In news that probably isn’t going to blow your mind, researchers have found that reading is good for your brain. But it’s not as straightforward as “book learnin’ is good for you.” By asking a test group of literary PhD candidates to read a Jane Austin novel inside of a functional magnetic resonance imaging (fMRI) machine, a Stanford researcher has found that critical, literary reading and leisure reading provide different kinds of neurological workouts, both of which constitute “truly valuable exercise of people’s brains.”
The study was conducted under the supervision of cognition and neurobiology experts at Stanford, but it is the brainchild of literary English scholar Natalie Phillips, who was interested in figuring out exactly what the value of studying literature is. Aside from the pursuit of literary knowledge and the aspects of culture, history, and the humanities that are tied up in our collected written works, does reading impart any kind of tangible benefit to us as humans?
It turns out it does, at least in terms of where blood flows in our brains when we engage it in reading. The experiments were structured so that subjects inside the fMRI machine could reap a chapter from Jane Austen’s Mansfield Park projected onto a mirror inside the machine. The readers were instructed to read in two different ways: as they would read for leisure or pleasure, and as they might read for critical analysis, as if they were trying to comprehend the text for an exam.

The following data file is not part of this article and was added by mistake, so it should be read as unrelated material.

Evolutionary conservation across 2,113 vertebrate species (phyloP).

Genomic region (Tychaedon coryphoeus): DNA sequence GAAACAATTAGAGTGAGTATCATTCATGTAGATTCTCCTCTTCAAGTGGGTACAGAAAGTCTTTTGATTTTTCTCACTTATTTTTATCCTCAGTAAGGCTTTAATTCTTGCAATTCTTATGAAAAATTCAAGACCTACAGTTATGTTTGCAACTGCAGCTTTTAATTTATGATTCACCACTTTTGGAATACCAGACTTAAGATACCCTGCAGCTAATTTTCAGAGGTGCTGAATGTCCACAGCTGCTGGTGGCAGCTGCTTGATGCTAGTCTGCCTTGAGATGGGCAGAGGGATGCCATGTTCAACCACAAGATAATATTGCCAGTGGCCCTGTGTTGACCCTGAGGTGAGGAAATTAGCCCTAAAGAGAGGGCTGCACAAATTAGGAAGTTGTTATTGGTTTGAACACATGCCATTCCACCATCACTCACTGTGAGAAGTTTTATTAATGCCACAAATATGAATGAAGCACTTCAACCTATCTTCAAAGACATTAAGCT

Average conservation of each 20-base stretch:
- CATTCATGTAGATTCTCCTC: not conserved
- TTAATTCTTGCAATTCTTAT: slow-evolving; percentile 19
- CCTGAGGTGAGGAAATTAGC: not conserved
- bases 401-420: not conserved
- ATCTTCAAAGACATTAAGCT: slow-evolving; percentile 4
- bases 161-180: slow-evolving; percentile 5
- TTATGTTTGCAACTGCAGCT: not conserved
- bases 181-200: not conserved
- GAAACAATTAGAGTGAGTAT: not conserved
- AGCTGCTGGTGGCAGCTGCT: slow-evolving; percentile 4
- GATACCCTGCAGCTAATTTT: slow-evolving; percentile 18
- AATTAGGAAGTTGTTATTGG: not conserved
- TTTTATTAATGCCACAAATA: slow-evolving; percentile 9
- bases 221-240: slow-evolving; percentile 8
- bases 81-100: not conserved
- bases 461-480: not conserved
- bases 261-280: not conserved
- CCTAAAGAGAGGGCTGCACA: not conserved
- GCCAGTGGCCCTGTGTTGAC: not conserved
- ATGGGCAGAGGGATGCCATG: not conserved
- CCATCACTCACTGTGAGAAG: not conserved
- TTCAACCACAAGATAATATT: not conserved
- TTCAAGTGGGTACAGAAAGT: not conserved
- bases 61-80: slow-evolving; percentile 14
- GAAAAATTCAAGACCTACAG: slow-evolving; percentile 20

The fMRI machine allows the researchers to see blood flowing through the brain, and what they found was intriguing: when we read, blood flows to regions of the brain beyond the ones responsible for executive functions. Rather, it flows to areas associated with close concentration. That may not seem so odd–reading requires concentration–but they also found that critical, close reading requires a certain kind of complex cognitive function that we don’t usually employ. Both styles of reading, the researchers say, initiate kinds of cognitive function that go beyond simple “work” and “play.”
Moreover, the study showed that simply by asking the readers to alter their method of reading–from “leisure” to “analytical”–they could drastically alter the patterns of neural activity and blood flow within their brains. The study could have implications in the way reading affects the brain and how we train our brains to be better at things like concentration and comprehension. In the meantime, it confirms something that you’ve known to be true since your first-grade teachers told you so: reading is good for your brain.